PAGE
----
“Smart” Alarm Pill Bottle
An estimated half of U.S. patients don’t take their medications as prescribed, resulting in an estimated 100,000 preventable deaths annually. This issue is especially prevalent within elderly populations, where individuals tend to be more forgetful than their younger counterparts, and may often forget to take medications that are vital to preserving their health and quality of life. Missed doses may have a much more devastating effect upon an elderly person than a younger one, and that, compounded with declining cognitive resources and memory capacity, can increase mortality risks for elderly folks.
Many existing medical and tech companies have attempted to solve this healthcare problem. Some of these design solutions have consisted of pill bottles with elapsed time counters, which may only be effective if a patient remembers to look at their medications frequently.
Most address it by applying cutting-edge technology, incorporating ambient display interfaces on the physical bottle, and pairing them with applications on devices such as phones and tablets. These solutions fail to incorporate accessible design for the elderly: most are unfamiliar with technology. Those who are more tech-savvy are least likely to need assistance remembering to take medications. Inversely, presenting those who need help remembering basic daily functions with an unfamiliar technology that they must learn, and subsequently remember, fails to consider the initial design problem and the challenges faced by target users.
In summary, replacing the task of remembering medication doses with learning unfamiliar technology has been proven just as ineffective as the standard pill box that designers have been working to improve. I decided that more technology was not always the answer to every design problem.
My challenge was to improve upon the functionality of standard pill bottles and their affordances without over-complicating the system through the application of technology, as many companies have tried before. I decided that technology could stay, and would have a place within my design — and rightfully so. Computers are remarkably good at something humans are not: remembering. This needed to be leveraged within my design.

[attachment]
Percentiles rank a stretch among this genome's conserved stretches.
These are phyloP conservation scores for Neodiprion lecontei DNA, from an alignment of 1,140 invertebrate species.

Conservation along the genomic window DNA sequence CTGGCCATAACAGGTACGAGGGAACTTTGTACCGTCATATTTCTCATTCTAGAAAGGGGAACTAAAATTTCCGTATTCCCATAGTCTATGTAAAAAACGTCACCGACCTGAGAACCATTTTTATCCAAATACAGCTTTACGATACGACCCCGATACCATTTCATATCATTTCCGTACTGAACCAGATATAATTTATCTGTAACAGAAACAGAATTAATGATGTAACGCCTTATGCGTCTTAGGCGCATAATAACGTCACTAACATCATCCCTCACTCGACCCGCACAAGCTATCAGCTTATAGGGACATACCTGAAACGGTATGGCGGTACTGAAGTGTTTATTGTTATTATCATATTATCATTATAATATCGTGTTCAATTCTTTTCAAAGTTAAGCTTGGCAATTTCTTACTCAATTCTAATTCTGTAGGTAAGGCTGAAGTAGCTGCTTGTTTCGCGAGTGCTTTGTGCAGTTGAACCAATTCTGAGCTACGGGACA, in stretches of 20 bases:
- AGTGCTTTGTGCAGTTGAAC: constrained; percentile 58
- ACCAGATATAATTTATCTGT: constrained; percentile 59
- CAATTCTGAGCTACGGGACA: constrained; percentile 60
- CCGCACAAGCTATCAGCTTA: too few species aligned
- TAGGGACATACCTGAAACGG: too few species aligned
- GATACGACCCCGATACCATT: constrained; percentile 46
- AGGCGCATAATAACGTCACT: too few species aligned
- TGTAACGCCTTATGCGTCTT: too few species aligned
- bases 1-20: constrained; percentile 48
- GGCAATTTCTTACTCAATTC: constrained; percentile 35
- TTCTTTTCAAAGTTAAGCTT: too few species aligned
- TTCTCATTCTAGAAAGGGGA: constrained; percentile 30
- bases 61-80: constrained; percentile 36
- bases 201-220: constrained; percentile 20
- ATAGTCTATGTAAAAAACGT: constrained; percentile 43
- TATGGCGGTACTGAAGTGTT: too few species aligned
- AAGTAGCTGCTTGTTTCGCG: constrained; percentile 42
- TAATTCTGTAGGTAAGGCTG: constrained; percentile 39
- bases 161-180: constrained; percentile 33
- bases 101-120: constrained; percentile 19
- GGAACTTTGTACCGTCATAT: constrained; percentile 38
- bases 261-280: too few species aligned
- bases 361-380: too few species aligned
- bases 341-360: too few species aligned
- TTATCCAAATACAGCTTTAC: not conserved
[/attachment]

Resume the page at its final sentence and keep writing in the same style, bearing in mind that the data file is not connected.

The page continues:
The technology in my design had to be invisible, practical, and simple, in order to meet the needs of my target population.
I created a concept for a “smart” device that de-emphasized its “smart” aspect and placed more importance on familiar physical affordances. For a pill bottle, this meant presenting users with a familiar physical device that was compliant with their mental model of what a pill bottle looks like, and how it works, therefore meeting their expectations.
As a result, my design solution leverages the reminding power of computers and the familiarity of physical affordances to create a product that is accessible to its intended user.
A smart pill bottle that actually looks like a pill bottle will present a familiar item to users, and will immediately afford its use and functionality. The cap on the bottle includes a timer, programmable by a doctor or caretaker to remind the patient every time they are to take a dose. The timer expires at intervals, triggering a sufficiently loud alarm, and will not silence until the lid is removed from the pill bottle. Alarm functionality provides the salience necessary to trigger action by the user, rather than providing just an ambient option that they must remember to look at and derive meaning from.
My Design Process